Encompassing the conditions of deep vein thrombosis (DVT) and pulmonary embolism (PE), venous thromboembolism (VTE) is the third most common cardiovascular illness after acute coronary syndrome and stroke.
IJ Hansen-Krone, from University of Tromso (Norway), and colleagues analyzed data collected on 23,621 men and women, ages 25 to 97 years, who were enrolled in the Tromso Study which followed subjects for an average of 16 years.
During this period, there were 536 documented cases of VTE. Through data analysis, researchers ascertained that those participants who ate three or more servings of fish per week reduced their risk of VTE by 22%. Adding fish oil dietary supplements further enhanced the dietary benefits, with omega-3 dietary supplement consumers experiencing a 48% lower risk of VTE. The study authors conclude that: “a high weekly intake ([at or more than] 3 times/week) of fish was associated with a slightly reduced risk of [venous thromboembolism], and the addition of fish oil supplements strengthened the inverse effect.”
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It is widely believed that DHA (docosahexaenoic acid) is good for your brain, but how it is absorbed by the brain has been unknown. That is – until now. Researchers from Duke-NUS Graduate Medical School Singapore (Duke-NUS) have conducted a new study identifying that the transporter protein Mfsd2a carries DHA to the brain. Their findings have widespread implications for how DHA functions in human nutrition.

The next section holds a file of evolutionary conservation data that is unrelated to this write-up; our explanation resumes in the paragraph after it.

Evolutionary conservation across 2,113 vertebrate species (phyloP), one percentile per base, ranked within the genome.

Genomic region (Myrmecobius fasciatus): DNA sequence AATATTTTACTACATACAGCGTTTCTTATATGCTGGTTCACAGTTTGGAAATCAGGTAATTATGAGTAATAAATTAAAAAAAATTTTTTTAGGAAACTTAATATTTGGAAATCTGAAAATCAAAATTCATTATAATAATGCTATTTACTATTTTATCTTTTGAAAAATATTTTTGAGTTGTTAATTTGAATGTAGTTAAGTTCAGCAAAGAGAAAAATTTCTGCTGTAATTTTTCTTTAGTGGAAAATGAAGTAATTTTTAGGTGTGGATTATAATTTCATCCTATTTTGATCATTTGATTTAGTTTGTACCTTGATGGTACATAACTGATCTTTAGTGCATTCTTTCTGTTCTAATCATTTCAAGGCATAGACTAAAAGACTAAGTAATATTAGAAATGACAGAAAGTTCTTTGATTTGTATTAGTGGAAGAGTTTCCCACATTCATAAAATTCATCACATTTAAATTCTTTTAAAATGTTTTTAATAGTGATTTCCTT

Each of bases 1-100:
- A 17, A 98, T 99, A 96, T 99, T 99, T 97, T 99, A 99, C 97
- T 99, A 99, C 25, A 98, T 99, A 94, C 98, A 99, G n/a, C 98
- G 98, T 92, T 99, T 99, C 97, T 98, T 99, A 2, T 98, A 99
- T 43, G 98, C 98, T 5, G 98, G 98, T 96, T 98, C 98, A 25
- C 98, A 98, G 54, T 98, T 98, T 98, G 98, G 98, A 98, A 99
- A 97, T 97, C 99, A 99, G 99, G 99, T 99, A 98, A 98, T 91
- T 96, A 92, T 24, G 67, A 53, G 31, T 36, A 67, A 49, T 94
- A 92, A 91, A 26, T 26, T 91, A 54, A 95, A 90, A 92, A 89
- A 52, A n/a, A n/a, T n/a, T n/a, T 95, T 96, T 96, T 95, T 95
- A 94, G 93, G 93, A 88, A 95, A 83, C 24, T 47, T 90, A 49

DHA is an omega-3 fatty acid most abundantly found in the brain that is thought to be crucial to its function. However, the brain does not produce DHA. Instead, DHA uptake in the brain happens in two ways. The developing brain receives DHA during fetal development, from a mother to her baby. The adult brain gets it through food or DHA produced by the liver.
In the study, led by post-doctoral fellow Long N. Nguyen of Duke-NUS, researchers found that mice without the Mfsd2a transporter had brains a third smaller than those with the transporter, and exhibited memory and learning deficits and high levels of anxiety. The team recognized that the learning, memory and behavioral function of these mice were reminiscent of omega-3 fatty acid deficiency in mice starved of DHA in their diet.
“Our findings can help guide the development of technologies to more effectively incorporate DHA into food and exploit this pathway to maximize the potential for improved nutritionals to improve brain growth and function. This is especially important for pre-term babies who would not have received sufficient DHA during fetal development,” said Dr Silver, who is from the Cardiovascular and Metabolic Disorders Program at Duke-NUS.
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Source: Duke-NUS Graduate Medical School Singapore. “Researchers discover how DHA omega-3 fatty acid reaches brain.” ScienceDaily. ScienceDaily, 14 May 2014.